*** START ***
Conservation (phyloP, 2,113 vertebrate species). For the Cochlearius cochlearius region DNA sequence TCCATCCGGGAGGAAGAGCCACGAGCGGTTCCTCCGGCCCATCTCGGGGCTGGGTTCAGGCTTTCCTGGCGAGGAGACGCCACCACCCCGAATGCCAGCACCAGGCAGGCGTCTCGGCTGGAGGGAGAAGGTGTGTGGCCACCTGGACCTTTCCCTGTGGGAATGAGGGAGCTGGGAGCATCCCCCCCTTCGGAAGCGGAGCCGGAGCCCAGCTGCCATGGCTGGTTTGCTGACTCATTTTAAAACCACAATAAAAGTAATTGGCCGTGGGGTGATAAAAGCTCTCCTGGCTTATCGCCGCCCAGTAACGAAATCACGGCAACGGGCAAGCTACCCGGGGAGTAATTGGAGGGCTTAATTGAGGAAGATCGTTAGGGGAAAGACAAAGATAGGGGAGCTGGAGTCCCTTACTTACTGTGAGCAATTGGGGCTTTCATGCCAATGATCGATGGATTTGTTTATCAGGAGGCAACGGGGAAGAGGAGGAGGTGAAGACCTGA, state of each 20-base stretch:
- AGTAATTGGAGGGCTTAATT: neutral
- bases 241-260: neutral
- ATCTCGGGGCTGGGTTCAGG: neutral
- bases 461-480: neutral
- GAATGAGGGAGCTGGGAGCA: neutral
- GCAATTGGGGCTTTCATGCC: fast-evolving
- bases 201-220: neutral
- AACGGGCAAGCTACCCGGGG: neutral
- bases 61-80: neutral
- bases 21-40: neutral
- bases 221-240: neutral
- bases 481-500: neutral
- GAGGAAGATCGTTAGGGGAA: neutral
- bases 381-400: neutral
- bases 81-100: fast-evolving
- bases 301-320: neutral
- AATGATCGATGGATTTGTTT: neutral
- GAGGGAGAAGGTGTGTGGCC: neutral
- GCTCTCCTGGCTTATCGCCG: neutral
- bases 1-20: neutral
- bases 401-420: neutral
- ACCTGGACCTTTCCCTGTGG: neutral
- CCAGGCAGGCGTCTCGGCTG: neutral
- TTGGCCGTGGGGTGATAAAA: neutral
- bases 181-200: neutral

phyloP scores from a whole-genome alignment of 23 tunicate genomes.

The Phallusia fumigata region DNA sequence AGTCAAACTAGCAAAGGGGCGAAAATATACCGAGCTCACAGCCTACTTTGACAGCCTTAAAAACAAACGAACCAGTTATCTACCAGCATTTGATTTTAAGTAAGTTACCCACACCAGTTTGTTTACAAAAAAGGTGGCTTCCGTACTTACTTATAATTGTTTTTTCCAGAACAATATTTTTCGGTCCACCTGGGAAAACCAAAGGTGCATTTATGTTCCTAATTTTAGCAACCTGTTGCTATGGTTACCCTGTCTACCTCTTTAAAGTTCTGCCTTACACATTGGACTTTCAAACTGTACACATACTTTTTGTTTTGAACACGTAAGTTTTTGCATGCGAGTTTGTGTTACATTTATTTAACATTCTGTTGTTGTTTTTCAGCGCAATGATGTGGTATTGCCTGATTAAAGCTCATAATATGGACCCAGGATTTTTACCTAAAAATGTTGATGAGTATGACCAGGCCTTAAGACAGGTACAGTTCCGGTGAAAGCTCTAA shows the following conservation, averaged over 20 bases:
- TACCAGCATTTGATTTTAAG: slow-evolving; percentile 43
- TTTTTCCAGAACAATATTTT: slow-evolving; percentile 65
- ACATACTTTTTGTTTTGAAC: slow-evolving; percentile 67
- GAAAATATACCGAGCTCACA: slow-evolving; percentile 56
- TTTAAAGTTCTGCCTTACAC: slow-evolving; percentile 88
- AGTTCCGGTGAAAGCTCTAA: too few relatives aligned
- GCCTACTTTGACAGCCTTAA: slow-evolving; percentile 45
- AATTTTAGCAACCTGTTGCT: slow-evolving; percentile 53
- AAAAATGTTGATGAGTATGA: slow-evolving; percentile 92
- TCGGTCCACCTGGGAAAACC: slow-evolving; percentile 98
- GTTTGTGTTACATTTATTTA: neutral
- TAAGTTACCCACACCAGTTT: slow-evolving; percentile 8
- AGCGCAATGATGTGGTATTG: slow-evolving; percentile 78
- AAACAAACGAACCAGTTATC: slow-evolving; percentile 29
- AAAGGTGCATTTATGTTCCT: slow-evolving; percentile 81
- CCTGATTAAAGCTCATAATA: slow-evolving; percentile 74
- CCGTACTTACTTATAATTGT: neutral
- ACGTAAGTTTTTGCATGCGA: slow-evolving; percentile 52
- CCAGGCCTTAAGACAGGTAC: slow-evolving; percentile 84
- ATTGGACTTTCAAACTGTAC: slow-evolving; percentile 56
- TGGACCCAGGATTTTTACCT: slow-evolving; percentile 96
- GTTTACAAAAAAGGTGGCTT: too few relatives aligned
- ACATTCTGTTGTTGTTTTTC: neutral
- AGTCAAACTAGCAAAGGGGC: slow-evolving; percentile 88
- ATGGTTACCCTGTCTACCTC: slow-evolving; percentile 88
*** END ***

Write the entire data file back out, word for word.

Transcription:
Conservation (phyloP, 2,113 vertebrate species). For the Cochlearius cochlearius region DNA sequence TCCATCCGGGAGGAAGAGCCACGAGCGGTTCCTCCGGCCCATCTCGGGGCTGGGTTCAGGCTTTCCTGGCGAGGAGACGCCACCACCCCGAATGCCAGCACCAGGCAGGCGTCTCGGCTGGAGGGAGAAGGTGTGTGGCCACCTGGACCTTTCCCTGTGGGAATGAGGGAGCTGGGAGCATCCCCCCCTTCGGAAGCGGAGCCGGAGCCCAGCTGCCATGGCTGGTTTGCTGACTCATTTTAAAACCACAATAAAAGTAATTGGCCGTGGGGTGATAAAAGCTCTCCTGGCTTATCGCCGCCCAGTAACGAAATCACGGCAACGGGCAAGCTACCCGGGGAGTAATTGGAGGGCTTAATTGAGGAAGATCGTTAGGGGAAAGACAAAGATAGGGGAGCTGGAGTCCCTTACTTACTGTGAGCAATTGGGGCTTTCATGCCAATGATCGATGGATTTGTTTATCAGGAGGCAACGGGGAAGAGGAGGAGGTGAAGACCTGA, state of each 20-base stretch:
- AGTAATTGGAGGGCTTAATT: neutral
- bases 241-260: neutral
- ATCTCGGGGCTGGGTTCAGG: neutral
- bases 461-480: neutral
- GAATGAGGGAGCTGGGAGCA: neutral
- GCAATTGGGGCTTTCATGCC: fast-evolving
- bases 201-220: neutral
- AACGGGCAAGCTACCCGGGG: neutral
- bases 61-80: neutral
- bases 21-40: neutral
- bases 221-240: neutral
- bases 481-500: neutral
- GAGGAAGATCGTTAGGGGAA: neutral
- bases 381-400: neutral
- bases 81-100: fast-evolving
- bases 301-320: neutral
- AATGATCGATGGATTTGTTT: neutral
- GAGGGAGAAGGTGTGTGGCC: neutral
- GCTCTCCTGGCTTATCGCCG: neutral
- bases 1-20: neutral
- bases 401-420: neutral
- ACCTGGACCTTTCCCTGTGG: neutral
- CCAGGCAGGCGTCTCGGCTG: neutral
- TTGGCCGTGGGGTGATAAAA: neutral
- bases 181-200: neutral

phyloP scores from a whole-genome alignment of 23 tunicate genomes.

The Phallusia fumigata region DNA sequence AGTCAAACTAGCAAAGGGGCGAAAATATACCGAGCTCACAGCCTACTTTGACAGCCTTAAAAACAAACGAACCAGTTATCTACCAGCATTTGATTTTAAGTAAGTTACCCACACCAGTTTGTTTACAAAAAAGGTGGCTTCCGTACTTACTTATAATTGTTTTTTCCAGAACAATATTTTTCGGTCCACCTGGGAAAACCAAAGGTGCATTTATGTTCCTAATTTTAGCAACCTGTTGCTATGGTTACCCTGTCTACCTCTTTAAAGTTCTGCCTTACACATTGGACTTTCAAACTGTACACATACTTTTTGTTTTGAACACGTAAGTTTTTGCATGCGAGTTTGTGTTACATTTATTTAACATTCTGTTGTTGTTTTTCAGCGCAATGATGTGGTATTGCCTGATTAAAGCTCATAATATGGACCCAGGATTTTTACCTAAAAATGTTGATGAGTATGACCAGGCCTTAAGACAGGTACAGTTCCGGTGAAAGCTCTAA shows the following conservation, averaged over 20 bases:
- TACCAGCATTTGATTTTAAG: slow-evolving; percentile 43
- TTTTTCCAGAACAATATTTT: slow-evolving; percentile 65
- ACATACTTTTTGTTTTGAAC: slow-evolving; percentile 67
- GAAAATATACCGAGCTCACA: slow-evolving; percentile 56
- TTTAAAGTTCTGCCTTACAC: slow-evolving; percentile 88
- AGTTCCGGTGAAAGCTCTAA: too few relatives aligned
- GCCTACTTTGACAGCCTTAA: slow-evolving; percentile 45
- AATTTTAGCAACCTGTTGCT: slow-evolving; percentile 53
- AAAAATGTTGATGAGTATGA: slow-evolving; percentile 92
- TCGGTCCACCTGGGAAAACC: slow-evolving; percentile 98
- GTTTGTGTTACATTTATTTA: neutral
- TAAGTTACCCACACCAGTTT: slow-evolving; percentile 8
- AGCGCAATGATGTGGTATTG: slow-evolving; percentile 78
- AAACAAACGAACCAGTTATC: slow-evolving; percentile 29
- AAAGGTGCATTTATGTTCCT: slow-evolving; percentile 81
- CCTGATTAAAGCTCATAATA: slow-evolving; percentile 74
- CCGTACTTACTTATAATTGT: neutral
- ACGTAAGTTTTTGCATGCGA: slow-evolving; percentile 52
- CCAGGCCTTAAGACAGGTAC: slow-evolving; percentile 84
- ATTGGACTTTCAAACTGTAC: slow-evolving; percentile 56
- TGGACCCAGGATTTTTACCT: slow-evolving; percentile 96
- GTTTACAAAAAAGGTGGCTT: too few relatives aligned
- ACATTCTGTTGTTGTTTTTC: neutral
- AGTCAAACTAGCAAAGGGGC: slow-evolving; percentile 88
- ATGGTTACCCTGTCTACCTC: slow-evolving; percentile 88